On the 23rd March, the government undertook the serious and unprecedented measure of placing the United Kingdom into partial lockdown.
This has naturally caused worry and confusion for co-parents across the country, with many wondering whether they can continue to spend time with their children throughout the coming months.
Should Children be Moved Between Separated Parents Homes?
There is some positive and reassuring news for non-resident parents. The current government guidelines make clear that children under the age of 18 can be moved between their parent’s homes, if they no longer live in the same household. So, if your child/children do not live with you, you can still see them.
However, there is no guidance to suggest that any movement ‘must’ take place. There is simply an expectation that parents will consider what is best for their child/children in the current circumstances.
What should I consider about moving our children between their Separated Parents Homes?
Factors that parents should consider include whether there are any vulnerable parties living at either address, and whether they or the child/children are showing any symptoms of the virus. If either the parent or their child/children are symptomatic, the government guidance on self-isolation should be followed. Parents must also remember that government guidelines concerning social distancing should be followed when moving the child/children between homes.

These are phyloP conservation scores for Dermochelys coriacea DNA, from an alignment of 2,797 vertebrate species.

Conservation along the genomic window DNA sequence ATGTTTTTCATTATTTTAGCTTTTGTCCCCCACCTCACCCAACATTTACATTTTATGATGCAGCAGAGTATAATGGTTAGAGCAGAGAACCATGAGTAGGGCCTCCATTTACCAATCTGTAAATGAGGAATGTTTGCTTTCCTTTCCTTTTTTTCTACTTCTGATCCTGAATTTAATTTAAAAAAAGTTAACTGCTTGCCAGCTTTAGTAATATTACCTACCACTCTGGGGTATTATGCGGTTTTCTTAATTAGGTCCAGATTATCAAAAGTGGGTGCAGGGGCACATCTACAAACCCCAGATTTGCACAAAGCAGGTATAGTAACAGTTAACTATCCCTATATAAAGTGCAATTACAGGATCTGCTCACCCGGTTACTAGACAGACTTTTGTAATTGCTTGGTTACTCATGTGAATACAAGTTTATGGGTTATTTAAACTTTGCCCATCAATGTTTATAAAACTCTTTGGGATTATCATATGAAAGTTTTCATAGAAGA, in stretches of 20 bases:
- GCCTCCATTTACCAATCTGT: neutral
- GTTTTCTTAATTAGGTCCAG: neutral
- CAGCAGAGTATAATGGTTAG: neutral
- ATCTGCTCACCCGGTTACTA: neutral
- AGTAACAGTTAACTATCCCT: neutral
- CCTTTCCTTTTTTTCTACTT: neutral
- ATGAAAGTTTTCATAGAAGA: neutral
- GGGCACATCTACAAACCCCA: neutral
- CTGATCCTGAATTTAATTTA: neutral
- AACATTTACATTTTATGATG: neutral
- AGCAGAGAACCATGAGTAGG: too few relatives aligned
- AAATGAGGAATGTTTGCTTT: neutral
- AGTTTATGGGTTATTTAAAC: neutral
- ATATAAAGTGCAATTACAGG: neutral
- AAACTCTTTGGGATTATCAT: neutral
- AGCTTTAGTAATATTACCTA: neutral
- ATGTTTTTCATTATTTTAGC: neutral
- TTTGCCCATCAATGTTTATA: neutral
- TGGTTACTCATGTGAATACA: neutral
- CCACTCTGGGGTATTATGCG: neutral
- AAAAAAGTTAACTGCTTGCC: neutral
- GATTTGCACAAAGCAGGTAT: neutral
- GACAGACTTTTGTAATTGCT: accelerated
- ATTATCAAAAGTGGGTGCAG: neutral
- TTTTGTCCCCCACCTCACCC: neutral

What if I have a court Order for Contact but can't send the child to the other parents' home?
For those who have a court order in place, current contact arrangements should take place wherever possible, providing that it is safe to do so. This applies to any school holiday arrangements that are already in place.
If either party does choose to suspend contact, the court may be asked, at some point in the future, to decide whether or not it was reasonable for them to do so.
What other arrangements can we put into place if our children can't go between homes?
Where the parties agree face-to-face contact is not in the child/children’s best interests, they can agree to utilise facetime, zoom, skype or some other platform for telephone contact. The agreement reached should ideally be put into writing.
In such uncertain and scary times, co-parents should work together wherever possible to re-assure their child and to put their thoughts and feelings at the front of all their thinking. CAFCASS has released some helpful guidance for parents.
If parents can’t agree on contact arrangements or require advice on how they can vary the current arrangements, we here at Nowell Meller remain digitally open, and happy to assist.
At Nowell Meller we offer free initial appointments to family clients, where our specialist team can talk through the issues with you and help you to make the right decision. Contact us now to discuss the options available to you on either 01785 252377 or 01782 813315 or by email to firstname.lastname@example.org.